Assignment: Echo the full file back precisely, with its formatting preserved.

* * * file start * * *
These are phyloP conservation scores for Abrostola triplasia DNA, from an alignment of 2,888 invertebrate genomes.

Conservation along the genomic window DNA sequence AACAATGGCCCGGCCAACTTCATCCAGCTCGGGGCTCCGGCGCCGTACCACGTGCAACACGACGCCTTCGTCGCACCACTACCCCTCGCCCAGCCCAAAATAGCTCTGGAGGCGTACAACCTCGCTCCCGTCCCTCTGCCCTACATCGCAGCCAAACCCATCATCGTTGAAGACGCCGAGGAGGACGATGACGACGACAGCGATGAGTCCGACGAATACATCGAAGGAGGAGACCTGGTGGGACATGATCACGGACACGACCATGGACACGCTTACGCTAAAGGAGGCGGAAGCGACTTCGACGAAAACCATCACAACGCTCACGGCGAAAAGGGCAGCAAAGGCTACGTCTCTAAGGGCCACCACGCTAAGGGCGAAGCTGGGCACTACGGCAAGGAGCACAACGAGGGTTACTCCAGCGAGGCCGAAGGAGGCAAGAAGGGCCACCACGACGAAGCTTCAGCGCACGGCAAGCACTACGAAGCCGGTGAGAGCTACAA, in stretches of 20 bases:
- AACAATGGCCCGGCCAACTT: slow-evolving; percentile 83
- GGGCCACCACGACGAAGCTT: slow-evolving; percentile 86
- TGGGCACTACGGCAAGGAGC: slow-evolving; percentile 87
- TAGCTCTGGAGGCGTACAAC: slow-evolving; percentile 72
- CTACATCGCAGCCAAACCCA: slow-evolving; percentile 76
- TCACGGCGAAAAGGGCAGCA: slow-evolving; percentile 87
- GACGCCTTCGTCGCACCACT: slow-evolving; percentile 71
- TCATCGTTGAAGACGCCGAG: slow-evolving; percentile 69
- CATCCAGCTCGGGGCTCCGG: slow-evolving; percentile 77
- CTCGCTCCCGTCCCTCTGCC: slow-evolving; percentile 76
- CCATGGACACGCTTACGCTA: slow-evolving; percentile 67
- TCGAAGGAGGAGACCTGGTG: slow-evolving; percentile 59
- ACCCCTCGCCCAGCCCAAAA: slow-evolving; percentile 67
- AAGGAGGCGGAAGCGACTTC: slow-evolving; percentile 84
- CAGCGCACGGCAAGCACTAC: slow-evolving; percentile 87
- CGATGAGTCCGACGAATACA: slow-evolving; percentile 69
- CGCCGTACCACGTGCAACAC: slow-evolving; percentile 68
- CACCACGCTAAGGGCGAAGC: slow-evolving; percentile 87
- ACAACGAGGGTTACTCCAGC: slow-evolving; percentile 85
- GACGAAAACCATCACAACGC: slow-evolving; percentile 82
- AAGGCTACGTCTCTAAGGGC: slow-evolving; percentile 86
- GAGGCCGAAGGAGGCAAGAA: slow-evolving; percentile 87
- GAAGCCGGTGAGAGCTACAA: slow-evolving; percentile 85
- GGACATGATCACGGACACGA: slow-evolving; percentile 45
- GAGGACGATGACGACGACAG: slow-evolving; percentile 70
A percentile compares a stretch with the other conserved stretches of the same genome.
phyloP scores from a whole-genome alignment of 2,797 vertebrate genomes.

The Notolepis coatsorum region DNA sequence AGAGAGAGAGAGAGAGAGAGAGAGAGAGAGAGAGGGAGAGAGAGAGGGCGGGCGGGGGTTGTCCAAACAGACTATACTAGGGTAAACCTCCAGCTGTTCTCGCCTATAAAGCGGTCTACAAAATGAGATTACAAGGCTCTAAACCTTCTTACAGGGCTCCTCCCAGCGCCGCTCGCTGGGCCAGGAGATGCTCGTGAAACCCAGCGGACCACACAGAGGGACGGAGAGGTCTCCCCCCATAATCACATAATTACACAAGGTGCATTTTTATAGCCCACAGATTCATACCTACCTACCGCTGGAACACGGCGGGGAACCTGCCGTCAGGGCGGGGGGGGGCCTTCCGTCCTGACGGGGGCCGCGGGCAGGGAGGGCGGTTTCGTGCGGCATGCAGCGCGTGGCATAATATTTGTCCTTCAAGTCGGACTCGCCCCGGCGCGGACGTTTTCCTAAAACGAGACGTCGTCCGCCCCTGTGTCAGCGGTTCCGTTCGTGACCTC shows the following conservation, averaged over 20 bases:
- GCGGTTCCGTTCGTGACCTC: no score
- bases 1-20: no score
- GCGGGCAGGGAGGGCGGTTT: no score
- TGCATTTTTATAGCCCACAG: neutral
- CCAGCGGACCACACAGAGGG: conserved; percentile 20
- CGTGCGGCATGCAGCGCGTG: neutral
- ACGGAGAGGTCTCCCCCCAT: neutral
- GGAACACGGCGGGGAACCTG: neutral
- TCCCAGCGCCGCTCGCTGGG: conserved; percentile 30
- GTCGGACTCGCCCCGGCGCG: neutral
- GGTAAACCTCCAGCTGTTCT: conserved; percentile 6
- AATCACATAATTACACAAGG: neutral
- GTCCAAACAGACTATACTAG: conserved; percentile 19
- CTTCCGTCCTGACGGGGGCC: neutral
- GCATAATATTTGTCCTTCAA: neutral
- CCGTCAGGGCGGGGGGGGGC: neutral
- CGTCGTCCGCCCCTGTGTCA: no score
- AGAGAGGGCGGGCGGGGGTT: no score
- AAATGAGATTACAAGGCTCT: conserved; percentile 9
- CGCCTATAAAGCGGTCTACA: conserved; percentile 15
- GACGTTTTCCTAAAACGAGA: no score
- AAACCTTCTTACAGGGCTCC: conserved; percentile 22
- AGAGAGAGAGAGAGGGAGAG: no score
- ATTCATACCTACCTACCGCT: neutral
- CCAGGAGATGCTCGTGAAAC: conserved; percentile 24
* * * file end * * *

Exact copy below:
These are phyloP conservation scores for Abrostola triplasia DNA, from an alignment of 2,888 invertebrate genomes.

Conservation along the genomic window DNA sequence AACAATGGCCCGGCCAACTTCATCCAGCTCGGGGCTCCGGCGCCGTACCACGTGCAACACGACGCCTTCGTCGCACCACTACCCCTCGCCCAGCCCAAAATAGCTCTGGAGGCGTACAACCTCGCTCCCGTCCCTCTGCCCTACATCGCAGCCAAACCCATCATCGTTGAAGACGCCGAGGAGGACGATGACGACGACAGCGATGAGTCCGACGAATACATCGAAGGAGGAGACCTGGTGGGACATGATCACGGACACGACCATGGACACGCTTACGCTAAAGGAGGCGGAAGCGACTTCGACGAAAACCATCACAACGCTCACGGCGAAAAGGGCAGCAAAGGCTACGTCTCTAAGGGCCACCACGCTAAGGGCGAAGCTGGGCACTACGGCAAGGAGCACAACGAGGGTTACTCCAGCGAGGCCGAAGGAGGCAAGAAGGGCCACCACGACGAAGCTTCAGCGCACGGCAAGCACTACGAAGCCGGTGAGAGCTACAA, in stretches of 20 bases:
- AACAATGGCCCGGCCAACTT: slow-evolving; percentile 83
- GGGCCACCACGACGAAGCTT: slow-evolving; percentile 86
- TGGGCACTACGGCAAGGAGC: slow-evolving; percentile 87
- TAGCTCTGGAGGCGTACAAC: slow-evolving; percentile 72
- CTACATCGCAGCCAAACCCA: slow-evolving; percentile 76
- TCACGGCGAAAAGGGCAGCA: slow-evolving; percentile 87
- GACGCCTTCGTCGCACCACT: slow-evolving; percentile 71
- TCATCGTTGAAGACGCCGAG: slow-evolving; percentile 69
- CATCCAGCTCGGGGCTCCGG: slow-evolving; percentile 77
- CTCGCTCCCGTCCCTCTGCC: slow-evolving; percentile 76
- CCATGGACACGCTTACGCTA: slow-evolving; percentile 67
- TCGAAGGAGGAGACCTGGTG: slow-evolving; percentile 59
- ACCCCTCGCCCAGCCCAAAA: slow-evolving; percentile 67
- AAGGAGGCGGAAGCGACTTC: slow-evolving; percentile 84
- CAGCGCACGGCAAGCACTAC: slow-evolving; percentile 87
- CGATGAGTCCGACGAATACA: slow-evolving; percentile 69
- CGCCGTACCACGTGCAACAC: slow-evolving; percentile 68
- CACCACGCTAAGGGCGAAGC: slow-evolving; percentile 87
- ACAACGAGGGTTACTCCAGC: slow-evolving; percentile 85
- GACGAAAACCATCACAACGC: slow-evolving; percentile 82
- AAGGCTACGTCTCTAAGGGC: slow-evolving; percentile 86
- GAGGCCGAAGGAGGCAAGAA: slow-evolving; percentile 87
- GAAGCCGGTGAGAGCTACAA: slow-evolving; percentile 85
- GGACATGATCACGGACACGA: slow-evolving; percentile 45
- GAGGACGATGACGACGACAG: slow-evolving; percentile 70
A percentile compares a stretch with the other conserved stretches of the same genome.
phyloP scores from a whole-genome alignment of 2,797 vertebrate genomes.

The Notolepis coatsorum region DNA sequence AGAGAGAGAGAGAGAGAGAGAGAGAGAGAGAGAGGGAGAGAGAGAGGGCGGGCGGGGGTTGTCCAAACAGACTATACTAGGGTAAACCTCCAGCTGTTCTCGCCTATAAAGCGGTCTACAAAATGAGATTACAAGGCTCTAAACCTTCTTACAGGGCTCCTCCCAGCGCCGCTCGCTGGGCCAGGAGATGCTCGTGAAACCCAGCGGACCACACAGAGGGACGGAGAGGTCTCCCCCCATAATCACATAATTACACAAGGTGCATTTTTATAGCCCACAGATTCATACCTACCTACCGCTGGAACACGGCGGGGAACCTGCCGTCAGGGCGGGGGGGGGCCTTCCGTCCTGACGGGGGCCGCGGGCAGGGAGGGCGGTTTCGTGCGGCATGCAGCGCGTGGCATAATATTTGTCCTTCAAGTCGGACTCGCCCCGGCGCGGACGTTTTCCTAAAACGAGACGTCGTCCGCCCCTGTGTCAGCGGTTCCGTTCGTGACCTC shows the following conservation, averaged over 20 bases:
- GCGGTTCCGTTCGTGACCTC: no score
- bases 1-20: no score
- GCGGGCAGGGAGGGCGGTTT: no score
- TGCATTTTTATAGCCCACAG: neutral
- CCAGCGGACCACACAGAGGG: conserved; percentile 20
- CGTGCGGCATGCAGCGCGTG: neutral
- ACGGAGAGGTCTCCCCCCAT: neutral
- GGAACACGGCGGGGAACCTG: neutral
- TCCCAGCGCCGCTCGCTGGG: conserved; percentile 30
- GTCGGACTCGCCCCGGCGCG: neutral
- GGTAAACCTCCAGCTGTTCT: conserved; percentile 6
- AATCACATAATTACACAAGG: neutral
- GTCCAAACAGACTATACTAG: conserved; percentile 19
- CTTCCGTCCTGACGGGGGCC: neutral
- GCATAATATTTGTCCTTCAA: neutral
- CCGTCAGGGCGGGGGGGGGC: neutral
- CGTCGTCCGCCCCTGTGTCA: no score
- AGAGAGGGCGGGCGGGGGTT: no score
- AAATGAGATTACAAGGCTCT: conserved; percentile 9
- CGCCTATAAAGCGGTCTACA: conserved; percentile 15
- GACGTTTTCCTAAAACGAGA: no score
- AAACCTTCTTACAGGGCTCC: conserved; percentile 22
- AGAGAGAGAGAGAGGGAGAG: no score
- ATTCATACCTACCTACCGCT: neutral
- CCAGGAGATGCTCGTGAAAC: conserved; percentile 24